Avoid flying into the customer expectation trap
Whether builder, supplier, manufacturer or trade, you get letters from time to time. And you probably get more negative than positive — that’s the nature of the beast.
But if you are like most of us, your first reaction is to raise your defensive hackles. In so doing, you miss most of the message — and most of the opportunity.
Customer service, by most analysts’ estimation, has reached a new low. It’s caused by a variety of issues including unmet expectations, which is the most dangerous because it is the most insidious.
Look at the ads for everything we buy, from insurance to cars — to houses — and they scream Quality and Guaranteed Satisfaction, often with survey results or awards to back them up. The continual efforts to one-up the competition lead us to create ever more intricate programs to gain customer favor or loyalty. But we get ourselves into trick boxes when expectations lead us to overpromise and underdeliver. Let me offer you a personal example that I just addressed this morning.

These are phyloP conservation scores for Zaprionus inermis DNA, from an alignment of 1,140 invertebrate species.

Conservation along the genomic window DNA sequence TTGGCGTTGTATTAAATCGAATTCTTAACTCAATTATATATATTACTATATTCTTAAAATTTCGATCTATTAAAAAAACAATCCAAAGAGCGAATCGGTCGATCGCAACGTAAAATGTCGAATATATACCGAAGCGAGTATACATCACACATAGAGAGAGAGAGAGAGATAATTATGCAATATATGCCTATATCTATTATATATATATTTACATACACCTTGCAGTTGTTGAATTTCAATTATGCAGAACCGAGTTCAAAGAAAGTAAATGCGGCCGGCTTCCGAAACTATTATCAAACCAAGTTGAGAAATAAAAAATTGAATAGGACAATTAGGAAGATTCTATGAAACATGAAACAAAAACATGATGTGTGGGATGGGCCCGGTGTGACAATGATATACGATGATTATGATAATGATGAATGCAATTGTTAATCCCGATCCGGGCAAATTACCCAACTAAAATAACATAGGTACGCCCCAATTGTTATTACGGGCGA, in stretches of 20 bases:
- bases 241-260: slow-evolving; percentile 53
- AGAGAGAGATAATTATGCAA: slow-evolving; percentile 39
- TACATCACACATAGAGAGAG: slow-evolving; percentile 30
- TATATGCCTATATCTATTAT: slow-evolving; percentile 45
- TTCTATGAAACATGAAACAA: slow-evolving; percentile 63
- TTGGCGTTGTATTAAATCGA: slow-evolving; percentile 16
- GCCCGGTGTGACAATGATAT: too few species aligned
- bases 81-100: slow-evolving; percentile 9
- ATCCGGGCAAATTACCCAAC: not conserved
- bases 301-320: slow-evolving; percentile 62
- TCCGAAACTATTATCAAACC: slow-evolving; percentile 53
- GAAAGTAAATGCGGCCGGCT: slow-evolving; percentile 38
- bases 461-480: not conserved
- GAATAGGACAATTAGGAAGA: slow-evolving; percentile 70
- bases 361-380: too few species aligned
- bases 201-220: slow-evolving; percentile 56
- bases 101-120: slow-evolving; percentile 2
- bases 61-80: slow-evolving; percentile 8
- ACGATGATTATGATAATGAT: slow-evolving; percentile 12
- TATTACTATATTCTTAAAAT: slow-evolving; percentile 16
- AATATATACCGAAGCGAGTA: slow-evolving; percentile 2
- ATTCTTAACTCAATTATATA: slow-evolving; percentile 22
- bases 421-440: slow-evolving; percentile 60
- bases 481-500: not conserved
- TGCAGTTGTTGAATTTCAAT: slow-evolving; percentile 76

Upon opening my e-mail, I saw this come-on from my local airline: "Please join us for a live Web chat with Russ Hinckley, managing director of Northwest Airlines’ WorldPerks program."
Oh baby, I thought. Here’s the chance I’ve been waiting for. This is what I sent to Russ:
I received your e-mail solicitation to participate in the e-conference "chat" on the Northwest WorldPerks program. Unfortunately, I am tied up that day, but I’ll take you up on your suggestion to submit questions in advance. This is not a "fan" letter. I am in the top 2% of your frequent fliers and have been for more than 10 years. And I can tell you that the frustration your customers have with WorldPerks is incredible. Right now, it is hurting Northwest Airlines more than it is helping. A few examples: